banner ad
Experts Logo

articles

Construction Expert Witness Practice

By: Wayne Baruch
Tel: (908) 359-3748
Email Mr. Baruch
Website: www.artisansgroup.biz.


We all find ourselves in legal disputes from time to time. When this happens, the aggrieved party hopefully still has a good business relationship with the other party(ies) who were involved, and can also rely on discussion, a warranty, or a contract, for example, to resolve the matter, but we typically retain an attorney; hopefully one who specializes in the particular issue.

In addition to their legal expertise and possible skills in some technical specialty, attorneys often retain professionals who can expertly address subtleties of the dispute. An architect or engineer is the right person to evaluate structural design and aesthetic issues, among others. As a professional remodeler with a unique academic background and skills, The Artisans Group can address: general construction issues and techniques; applications of products & materials; project management, estimating, planning, and risk management; safe demolition; damage evaluation, and rules and regulations. As a result, we can effectively document standards of practice that will show that the "contractor" did actually perform professionally, or perhaps, that he failed to comply with the architect's specifications.

Depending, of course, on the issues at hand, your construction expert should: examine all construction documents, relevant building code, and land use law; perform a thorough site visit; be/become familiar with products' manufacturers' specifications; review facts of the case versus any regulatory agencies. This is only a sample of the factors that the expert should review. The expert's agreement may include a report, court appearances and/or depositions, and require a fee for each.

Presumably, our legal colleagues would agree that we cannot absolutely prevent legal problems, but we can reduce the risk of landing in a construction dispute:

  • Have a clear understanding of the products involved, the project's time frame, and the criteria for a legal construction contract and contractor.
  • Resources (the process and any issues to be addressed)
    • Local building department
    • Your construction professionals
    • NJ Department of Community Affairs
    • NY State's Division of Code Enforcement and Administration Under the Office of the Attorney General in PA and NJ
    • The Workshop page on our web site.
  • Mutual trust and respect are essential! Undeserved cynicism kills a project as effectively as a bad contractor. One key to working well with contractors and understanding durations, sequences, and the reasons for doing things is to ask good questions, and to trust the answers if they sound logical. Mistrust or second-guessing is a sign of a troubled project and an indication to talk and either restore trust or part company.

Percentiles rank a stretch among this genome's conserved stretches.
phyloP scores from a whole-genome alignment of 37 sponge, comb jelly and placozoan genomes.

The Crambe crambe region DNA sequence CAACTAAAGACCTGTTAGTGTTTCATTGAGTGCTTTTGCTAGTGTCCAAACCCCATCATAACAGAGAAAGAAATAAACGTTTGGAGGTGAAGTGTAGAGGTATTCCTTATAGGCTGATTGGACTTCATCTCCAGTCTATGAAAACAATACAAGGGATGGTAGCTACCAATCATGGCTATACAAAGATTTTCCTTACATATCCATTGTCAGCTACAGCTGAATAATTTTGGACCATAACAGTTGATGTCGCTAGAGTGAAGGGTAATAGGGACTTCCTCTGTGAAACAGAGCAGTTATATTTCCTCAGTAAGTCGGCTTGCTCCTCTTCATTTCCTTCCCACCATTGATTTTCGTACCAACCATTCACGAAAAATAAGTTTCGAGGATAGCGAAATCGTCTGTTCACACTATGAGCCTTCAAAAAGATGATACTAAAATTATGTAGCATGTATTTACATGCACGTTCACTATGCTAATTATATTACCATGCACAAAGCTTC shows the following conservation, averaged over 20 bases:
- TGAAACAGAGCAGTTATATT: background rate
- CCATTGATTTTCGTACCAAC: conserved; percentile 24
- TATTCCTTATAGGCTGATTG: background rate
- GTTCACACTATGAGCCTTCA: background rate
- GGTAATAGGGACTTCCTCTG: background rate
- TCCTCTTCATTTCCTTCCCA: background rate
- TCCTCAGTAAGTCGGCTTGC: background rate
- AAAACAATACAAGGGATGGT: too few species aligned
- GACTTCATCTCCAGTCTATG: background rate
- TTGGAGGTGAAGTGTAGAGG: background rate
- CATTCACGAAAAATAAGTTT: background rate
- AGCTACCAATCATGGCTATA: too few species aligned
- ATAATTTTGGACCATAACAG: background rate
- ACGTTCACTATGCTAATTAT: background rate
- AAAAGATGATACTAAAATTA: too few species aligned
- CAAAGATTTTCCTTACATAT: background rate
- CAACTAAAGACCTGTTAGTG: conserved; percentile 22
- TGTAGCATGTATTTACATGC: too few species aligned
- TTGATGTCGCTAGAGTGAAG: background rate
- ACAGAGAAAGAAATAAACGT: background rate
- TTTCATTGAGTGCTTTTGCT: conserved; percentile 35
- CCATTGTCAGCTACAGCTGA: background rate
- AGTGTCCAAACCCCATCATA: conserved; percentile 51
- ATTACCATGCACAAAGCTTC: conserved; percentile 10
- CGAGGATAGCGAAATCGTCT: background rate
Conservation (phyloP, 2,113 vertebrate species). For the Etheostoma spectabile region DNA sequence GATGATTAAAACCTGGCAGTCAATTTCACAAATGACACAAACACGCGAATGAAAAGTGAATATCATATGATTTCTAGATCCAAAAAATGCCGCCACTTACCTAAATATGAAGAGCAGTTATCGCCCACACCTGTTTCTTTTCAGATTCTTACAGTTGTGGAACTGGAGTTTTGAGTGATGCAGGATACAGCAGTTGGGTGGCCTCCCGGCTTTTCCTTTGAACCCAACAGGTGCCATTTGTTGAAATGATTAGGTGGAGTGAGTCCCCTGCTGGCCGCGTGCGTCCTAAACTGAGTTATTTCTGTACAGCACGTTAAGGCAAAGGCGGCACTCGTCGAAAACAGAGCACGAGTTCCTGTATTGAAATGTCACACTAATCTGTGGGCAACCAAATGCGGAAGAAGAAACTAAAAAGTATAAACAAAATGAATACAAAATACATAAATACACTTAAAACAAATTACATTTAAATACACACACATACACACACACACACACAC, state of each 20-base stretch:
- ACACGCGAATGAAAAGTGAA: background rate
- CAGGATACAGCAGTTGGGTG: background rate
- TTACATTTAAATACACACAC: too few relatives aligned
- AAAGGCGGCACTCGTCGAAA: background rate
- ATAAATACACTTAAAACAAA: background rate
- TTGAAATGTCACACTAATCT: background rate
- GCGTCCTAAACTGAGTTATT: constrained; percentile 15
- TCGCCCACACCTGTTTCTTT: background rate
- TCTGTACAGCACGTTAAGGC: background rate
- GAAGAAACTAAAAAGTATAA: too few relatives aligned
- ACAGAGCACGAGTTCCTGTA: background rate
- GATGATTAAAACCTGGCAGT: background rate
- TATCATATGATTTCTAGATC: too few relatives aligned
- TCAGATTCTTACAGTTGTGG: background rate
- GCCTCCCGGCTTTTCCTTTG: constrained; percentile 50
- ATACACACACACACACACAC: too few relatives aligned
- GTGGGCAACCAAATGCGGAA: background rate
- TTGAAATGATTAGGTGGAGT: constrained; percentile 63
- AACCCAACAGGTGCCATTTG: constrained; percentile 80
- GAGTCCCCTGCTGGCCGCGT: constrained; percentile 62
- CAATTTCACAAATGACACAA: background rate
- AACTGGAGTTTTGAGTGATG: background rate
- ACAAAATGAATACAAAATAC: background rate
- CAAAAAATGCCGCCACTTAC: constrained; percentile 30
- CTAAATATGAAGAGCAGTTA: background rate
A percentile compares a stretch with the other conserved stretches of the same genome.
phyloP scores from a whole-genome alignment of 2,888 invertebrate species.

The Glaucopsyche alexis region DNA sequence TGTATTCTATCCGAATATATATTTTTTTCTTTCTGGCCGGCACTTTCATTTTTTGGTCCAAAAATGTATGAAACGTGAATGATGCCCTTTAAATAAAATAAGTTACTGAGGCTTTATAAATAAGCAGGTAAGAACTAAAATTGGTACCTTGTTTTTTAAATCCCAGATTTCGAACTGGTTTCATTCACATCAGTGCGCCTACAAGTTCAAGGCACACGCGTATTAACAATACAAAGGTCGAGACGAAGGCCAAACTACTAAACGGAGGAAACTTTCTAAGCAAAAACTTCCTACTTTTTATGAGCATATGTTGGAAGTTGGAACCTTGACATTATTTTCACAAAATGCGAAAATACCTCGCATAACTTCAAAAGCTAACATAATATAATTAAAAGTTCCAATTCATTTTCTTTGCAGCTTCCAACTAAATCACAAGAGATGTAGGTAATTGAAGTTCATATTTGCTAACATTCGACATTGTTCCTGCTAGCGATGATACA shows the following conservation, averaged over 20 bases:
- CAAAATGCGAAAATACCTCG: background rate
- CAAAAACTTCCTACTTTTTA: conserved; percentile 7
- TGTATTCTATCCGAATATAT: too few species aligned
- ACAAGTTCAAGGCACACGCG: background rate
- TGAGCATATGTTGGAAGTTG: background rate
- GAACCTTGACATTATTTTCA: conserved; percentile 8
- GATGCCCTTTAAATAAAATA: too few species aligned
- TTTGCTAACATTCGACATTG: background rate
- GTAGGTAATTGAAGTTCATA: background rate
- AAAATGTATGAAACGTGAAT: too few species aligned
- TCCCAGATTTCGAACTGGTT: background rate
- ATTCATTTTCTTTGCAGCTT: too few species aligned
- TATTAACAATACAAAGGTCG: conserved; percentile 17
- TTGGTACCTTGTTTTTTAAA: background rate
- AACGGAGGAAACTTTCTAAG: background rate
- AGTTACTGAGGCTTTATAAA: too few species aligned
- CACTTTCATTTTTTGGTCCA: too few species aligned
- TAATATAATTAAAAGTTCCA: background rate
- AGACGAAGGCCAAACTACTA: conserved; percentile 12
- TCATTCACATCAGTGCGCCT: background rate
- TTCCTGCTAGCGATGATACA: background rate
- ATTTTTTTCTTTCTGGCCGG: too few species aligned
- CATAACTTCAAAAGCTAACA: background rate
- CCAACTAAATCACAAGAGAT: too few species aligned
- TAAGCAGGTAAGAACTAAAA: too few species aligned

• The golden rule is alive and well.
  • Don't cavalierly hire the least expensive bidder and expect professional results.


Wayne Baruch, is a skilled and accomplished Designer, Craftsman, and Project Manager with a long track record of successful on-time, on-budget completion that achieves win-win client and vendor relationships. His company, Artisans Group, LLC, is a full-service Remodeler that specializes in Older Buildings (from the late 1700's), Repairing Structural, Bug and Water Damage.

©Copyright - All Rights Reserved

DO NOT REPRODUCE WITHOUT WRITTEN PERMISSION BY AUTHOR.

Related articles

coleman-horowitt-logo.jpg

8/23/2018· Construction

Court Confirms Knowledge of Unlicensed Status Does Not Bar Claim for Recovery

By: Darryl Horowitt

In a previous edition of Construction Alert we reported to you on White v. Cridlebaugh (2009) 178 Cal.App.4th 506, in which the court confirmed that an unlicensed contractor could be sued for recovery of funds, even though the owner had received a benefit from the work performed by the unlicensed contractor. In that case, the owner was unaware that the contractor was unlicensed until after the work was performed.

Thomas-Barth-Crane-Logo.jpg

10/23/2015· Construction

Crane Training Lacking In U.S.: Other Countries Lead the Way to Safety

By: Thomas Barth

Here in the United States our crane training program is falling through the cracks. Other countries, such as Canada, have one of the best training programs in the world. The United States tried to put a program together by copying their program but unfortunately they left out the most valuable parts.

wayne_baruch_logo.jpg

5/25/2011· Construction

Lead Based Paint: Compliance With EPA's RRP Rule (40 CFR 745); Renovation, Repair, And Painting...And The Real World

By: Wayne Baruch

By now, you have probably heard about the rules that tell us how to properly manage lead-based paint under the U.S. EPA, the U.S. Dept. of Housing and Urban Development (HUD), the Occupational Health and Safety Administration (OSHA), and most State, County, and Local governments.

;
Experts.com-No broker Movie Ad

Follow us

linkedin logo youtube logo rss feed logo